October began with a sea of red Chinese flags around Tsim Sha Tsui’s harbourfront as patriots celebrated China’s national day. But the security law clampdown continued and – within the month – a university student union folded and an international rights group announced it would close its offices in the city. Meanwhile, a monument to victims of the 1989 Tiananmen Massacre may soon be removed, whilst a new law involving the use of flags came into effect, alongside film censorship and doxxing legislation.
Since the law’s enactment on June 30, 2020, 155 people have been arrested under it and 100 of them have been charged. Authorities have declined to say how many security law investigations are under way. Recent arrests have prompted UN rights experts to urge a review of the legislation, slamming it as “incompatible” with international law.
HKFP continues its monthly series of explainers on how authorities are transforming Hong Kong in the name of protecting China’s national security.
Independent media barred from Nat. Day event
An event to celebrate China’s National Day organised by the city’s local pro-Beijing media sector shunned two independent online media outlets. Reporters from Stand News and Citizen News were barred from attending the reception on the grounds that they weren’t invited. The event was organised by management from public broadcaster RTHK, the Beijing-backed Ta Kung Wen Wei Media Group, the Hong Kong Economic Times, and Chinese state-run newswire Xinhua.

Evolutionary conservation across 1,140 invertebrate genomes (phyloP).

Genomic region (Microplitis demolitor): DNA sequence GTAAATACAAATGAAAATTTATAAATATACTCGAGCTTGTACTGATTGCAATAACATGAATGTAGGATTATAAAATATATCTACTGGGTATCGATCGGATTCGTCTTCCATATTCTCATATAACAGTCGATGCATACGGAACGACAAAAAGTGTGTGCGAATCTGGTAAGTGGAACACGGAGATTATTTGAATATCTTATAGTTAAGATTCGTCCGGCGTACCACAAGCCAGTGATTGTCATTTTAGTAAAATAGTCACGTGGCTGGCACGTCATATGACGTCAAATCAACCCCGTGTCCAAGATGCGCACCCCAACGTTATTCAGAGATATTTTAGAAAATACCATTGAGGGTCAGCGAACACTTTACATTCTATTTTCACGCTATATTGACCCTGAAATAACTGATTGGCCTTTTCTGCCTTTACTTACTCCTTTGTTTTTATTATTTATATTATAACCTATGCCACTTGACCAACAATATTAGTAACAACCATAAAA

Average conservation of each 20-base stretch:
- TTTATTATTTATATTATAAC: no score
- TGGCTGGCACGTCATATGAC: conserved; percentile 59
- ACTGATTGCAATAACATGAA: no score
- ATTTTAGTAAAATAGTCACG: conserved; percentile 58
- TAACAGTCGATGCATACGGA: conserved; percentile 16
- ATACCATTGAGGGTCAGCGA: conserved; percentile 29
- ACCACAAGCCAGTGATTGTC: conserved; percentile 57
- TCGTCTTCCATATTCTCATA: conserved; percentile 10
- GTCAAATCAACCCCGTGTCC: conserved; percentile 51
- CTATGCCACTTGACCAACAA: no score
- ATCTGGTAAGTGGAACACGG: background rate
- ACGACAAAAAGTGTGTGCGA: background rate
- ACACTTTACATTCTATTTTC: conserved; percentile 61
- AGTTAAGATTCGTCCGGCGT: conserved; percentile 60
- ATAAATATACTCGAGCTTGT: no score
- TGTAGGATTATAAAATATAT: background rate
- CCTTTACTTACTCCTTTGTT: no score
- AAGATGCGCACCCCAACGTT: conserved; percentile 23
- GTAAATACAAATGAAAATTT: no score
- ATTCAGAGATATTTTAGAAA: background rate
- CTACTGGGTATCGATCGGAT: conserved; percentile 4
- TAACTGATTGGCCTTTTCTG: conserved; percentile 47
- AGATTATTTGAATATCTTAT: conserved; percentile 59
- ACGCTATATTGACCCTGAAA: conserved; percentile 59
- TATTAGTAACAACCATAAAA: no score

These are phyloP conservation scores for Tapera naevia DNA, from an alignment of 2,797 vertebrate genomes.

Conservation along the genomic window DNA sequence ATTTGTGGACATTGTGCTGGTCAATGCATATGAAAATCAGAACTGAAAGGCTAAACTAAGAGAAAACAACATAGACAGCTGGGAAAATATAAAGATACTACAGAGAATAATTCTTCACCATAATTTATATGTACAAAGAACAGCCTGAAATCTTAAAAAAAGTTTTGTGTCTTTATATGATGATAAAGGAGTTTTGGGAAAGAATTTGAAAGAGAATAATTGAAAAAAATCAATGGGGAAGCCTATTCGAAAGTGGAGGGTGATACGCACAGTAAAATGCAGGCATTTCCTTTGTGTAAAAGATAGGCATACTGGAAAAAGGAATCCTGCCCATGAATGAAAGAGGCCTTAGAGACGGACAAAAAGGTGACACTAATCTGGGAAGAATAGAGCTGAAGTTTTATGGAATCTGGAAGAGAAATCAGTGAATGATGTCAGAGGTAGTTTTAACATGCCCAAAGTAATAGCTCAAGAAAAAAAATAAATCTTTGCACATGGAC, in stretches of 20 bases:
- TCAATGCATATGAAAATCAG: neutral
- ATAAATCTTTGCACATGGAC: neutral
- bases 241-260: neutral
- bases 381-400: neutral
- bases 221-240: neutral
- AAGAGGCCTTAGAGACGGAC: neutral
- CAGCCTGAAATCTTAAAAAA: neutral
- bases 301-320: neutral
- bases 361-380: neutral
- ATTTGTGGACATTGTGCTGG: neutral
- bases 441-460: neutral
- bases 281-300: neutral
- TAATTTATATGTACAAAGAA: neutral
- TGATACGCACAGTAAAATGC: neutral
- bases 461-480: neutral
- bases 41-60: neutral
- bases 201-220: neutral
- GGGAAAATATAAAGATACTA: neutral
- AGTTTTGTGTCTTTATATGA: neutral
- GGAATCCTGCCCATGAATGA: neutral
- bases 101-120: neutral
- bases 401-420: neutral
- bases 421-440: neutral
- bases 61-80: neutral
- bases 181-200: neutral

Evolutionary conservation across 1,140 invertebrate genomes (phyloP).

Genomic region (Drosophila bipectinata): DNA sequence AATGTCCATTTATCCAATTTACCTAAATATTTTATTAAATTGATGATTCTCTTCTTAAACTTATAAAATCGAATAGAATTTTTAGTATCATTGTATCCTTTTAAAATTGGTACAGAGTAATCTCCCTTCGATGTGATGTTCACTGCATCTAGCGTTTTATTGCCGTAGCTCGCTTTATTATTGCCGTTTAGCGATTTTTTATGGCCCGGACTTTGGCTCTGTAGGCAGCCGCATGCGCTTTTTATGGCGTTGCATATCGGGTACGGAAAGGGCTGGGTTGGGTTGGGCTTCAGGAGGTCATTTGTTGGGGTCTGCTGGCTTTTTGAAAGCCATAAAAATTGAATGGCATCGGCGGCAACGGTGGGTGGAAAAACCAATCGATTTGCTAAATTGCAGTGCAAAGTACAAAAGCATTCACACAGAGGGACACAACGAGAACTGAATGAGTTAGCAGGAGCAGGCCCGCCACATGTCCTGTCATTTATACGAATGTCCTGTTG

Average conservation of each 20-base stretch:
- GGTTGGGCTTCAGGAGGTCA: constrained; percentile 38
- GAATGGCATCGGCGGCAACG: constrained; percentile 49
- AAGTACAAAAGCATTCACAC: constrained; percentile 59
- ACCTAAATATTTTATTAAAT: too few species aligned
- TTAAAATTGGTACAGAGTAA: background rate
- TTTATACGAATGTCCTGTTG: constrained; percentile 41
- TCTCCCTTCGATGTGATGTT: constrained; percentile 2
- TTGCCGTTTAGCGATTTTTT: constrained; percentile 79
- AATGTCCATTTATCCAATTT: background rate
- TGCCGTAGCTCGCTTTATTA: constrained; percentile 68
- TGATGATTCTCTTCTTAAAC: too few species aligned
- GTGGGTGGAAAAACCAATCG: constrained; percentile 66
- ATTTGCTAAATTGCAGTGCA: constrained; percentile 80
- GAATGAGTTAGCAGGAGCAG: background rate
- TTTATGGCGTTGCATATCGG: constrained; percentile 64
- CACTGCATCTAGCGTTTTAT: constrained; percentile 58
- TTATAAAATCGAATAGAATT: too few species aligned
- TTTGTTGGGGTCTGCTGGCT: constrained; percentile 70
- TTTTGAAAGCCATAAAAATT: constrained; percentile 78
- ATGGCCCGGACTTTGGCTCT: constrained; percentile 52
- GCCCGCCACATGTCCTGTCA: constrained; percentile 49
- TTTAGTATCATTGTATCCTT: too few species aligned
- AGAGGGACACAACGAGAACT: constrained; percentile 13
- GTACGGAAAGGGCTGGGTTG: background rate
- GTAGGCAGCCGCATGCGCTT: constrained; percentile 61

Pillar of Shame
The following week, the University of Hong Kong demanded that the now-disbanded group which organised the vigil commemorating the 1989 Tiananmen Massacre remove a monument honouring victims from its campus, where it has stood for the past 24 years.
The statue’s days in the city were thought to be numbered after the police national security crackdown on the group, the Hong Kong Alliance in Support of Patriotic Democratic Movements of China.
The statue’s creator Danish artist Jens Galschiøt has since asserted his ownership rights to the artwork known as the Pillar of Shame, launching an international campaign to save the piece and arrange for it to be relocated abroad.
The move has prompted an expert to decry a “political purge” on Hong Kong’s university campuses.
The university’s legal representative, Chicago-founded law firm Mayer Brown, withdrew from the statue case following a week of strong international pressure from rights groups. In response to the decision, former chief executive Leung Chun-ying called for a China-wide boycott of the law firm, accusing it of bowing to foreign interference.
The monument still stands at the Pok Fu Lam campus and the university has said it will deal with the issue in a “legal and reasonable manner.”
Int’l rights group pulls out of city
Amnesty International announced it would close its offices in Hong Kong by the end of the year, citing increasing uncertainty and the difficulty of operating under the security law. The Southeast Asia and Pacific Regional office will move elsewhere in the region, while Amnesty’s local office will cease operations.
Leader Carrie Lam, however, has claimed that there was “no way to prove” the group had left out of security law concerns, maintaining that the legislation protected fundamental human rights and freedoms.